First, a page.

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Last time I crossed (WA/BC border) they did ask a bit more than this but really it is still not the 3rd degree. And it has always been my experience that crossing via car was less subject to scrutiny than via plane. I would be surprised if you had to go through hoops you seem to suggest. It may not be entirely honest but you could simply say you are visiting relatives for a few weeks. If you are flying they can check the return date on the ticket but it's harder to do that on a car .

I used to work in Niagara Falls Ont and worked in NF NY as well. This was pre 911 but we didn't have vias and we just said we were visiting friends. Sometimes we did this multiple times a week and it wasn't ever a problem (though eventually we did get H1's).

Of course if you tell them you are visiting your husband who lives in TO they might get a tad suspicious. I did some preliminary checking and I didn't get the impression that taking residence in Canada would be that big of a deal for my wife (I am CDN but live in US) but admittedly have not done a lot of work on it because my wife is cool to the idea
I think most of the time, it's quick, but I guess I am a bit paranoid now. When I was still dating my husband (he has come see me more often and he never had trouble at US immigration), one time I was asked "Oh you are here to see your boyfriend. How long have you been dating? How did you two meet? How often do you see him?" I am a private person (This was a woman asking me, but still), and I have a very hard time having to answer questions of personal nature like that (while standing in line with a bunch of strangers to boot). I feel like saying something sarcastic back like "And yes we even have sex!!!!" but of course, I don't. I am at their mercy.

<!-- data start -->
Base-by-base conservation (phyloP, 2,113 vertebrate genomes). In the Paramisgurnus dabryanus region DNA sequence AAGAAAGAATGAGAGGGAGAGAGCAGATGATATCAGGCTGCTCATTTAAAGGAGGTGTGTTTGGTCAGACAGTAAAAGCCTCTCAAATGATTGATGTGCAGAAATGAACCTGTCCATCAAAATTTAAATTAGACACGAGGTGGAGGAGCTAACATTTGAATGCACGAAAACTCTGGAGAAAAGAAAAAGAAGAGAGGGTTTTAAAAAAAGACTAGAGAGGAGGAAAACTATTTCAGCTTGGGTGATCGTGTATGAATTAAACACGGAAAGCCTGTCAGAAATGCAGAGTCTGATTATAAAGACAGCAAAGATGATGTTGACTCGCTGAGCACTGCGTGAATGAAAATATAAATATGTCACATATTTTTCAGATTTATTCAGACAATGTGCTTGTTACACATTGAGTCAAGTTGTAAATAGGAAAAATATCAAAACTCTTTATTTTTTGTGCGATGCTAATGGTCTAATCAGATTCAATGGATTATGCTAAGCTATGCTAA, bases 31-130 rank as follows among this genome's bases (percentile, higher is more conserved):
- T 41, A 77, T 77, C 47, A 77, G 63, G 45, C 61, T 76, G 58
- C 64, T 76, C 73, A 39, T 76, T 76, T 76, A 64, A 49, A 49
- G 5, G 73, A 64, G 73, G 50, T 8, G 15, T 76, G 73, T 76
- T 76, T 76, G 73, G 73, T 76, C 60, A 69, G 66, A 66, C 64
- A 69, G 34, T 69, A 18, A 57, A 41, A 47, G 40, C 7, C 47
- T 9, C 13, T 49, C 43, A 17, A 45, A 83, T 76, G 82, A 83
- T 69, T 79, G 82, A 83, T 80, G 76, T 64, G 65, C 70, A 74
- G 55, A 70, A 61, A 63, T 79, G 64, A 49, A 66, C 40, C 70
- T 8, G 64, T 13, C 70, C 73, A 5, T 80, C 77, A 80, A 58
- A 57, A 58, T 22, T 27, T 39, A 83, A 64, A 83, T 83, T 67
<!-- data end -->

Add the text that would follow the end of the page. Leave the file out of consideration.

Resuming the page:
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Old 03-20-2015, 04:26 PM   #19
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I think most of the time, it's quick, but I guess I am a bit paranoid now. When I was still dating my husband (he has come see me more often and he never had trouble at US immigration), one time I was asked "Oh you are here to see your boyfriend. How long have you been dating? How did you two meet? How often do you see him?" I am a private person (This was a woman asking me, but still), and I have a very hard time having to answer questions of personal nature like that (while standing in line with a bunch of strangers to boot). I feel like saying something sarcastic back like "And yes we even have sex!!!!" but of course, I don't. I am at their mercy.
Immigration officers are not your friends. The best approach is to answer their questions politely, but not to joke or to offer more information than requested. Try not to appear nervous, as that may be a red flag to them.
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Old 03-20-2015, 11:46 PM   #20
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Immigration officers are not your friends. The best approach is to answer their questions politely, but not to joke or to offer more information than requested. Try not to appear nervous, as that may be a red flag to them.
That sounds about right.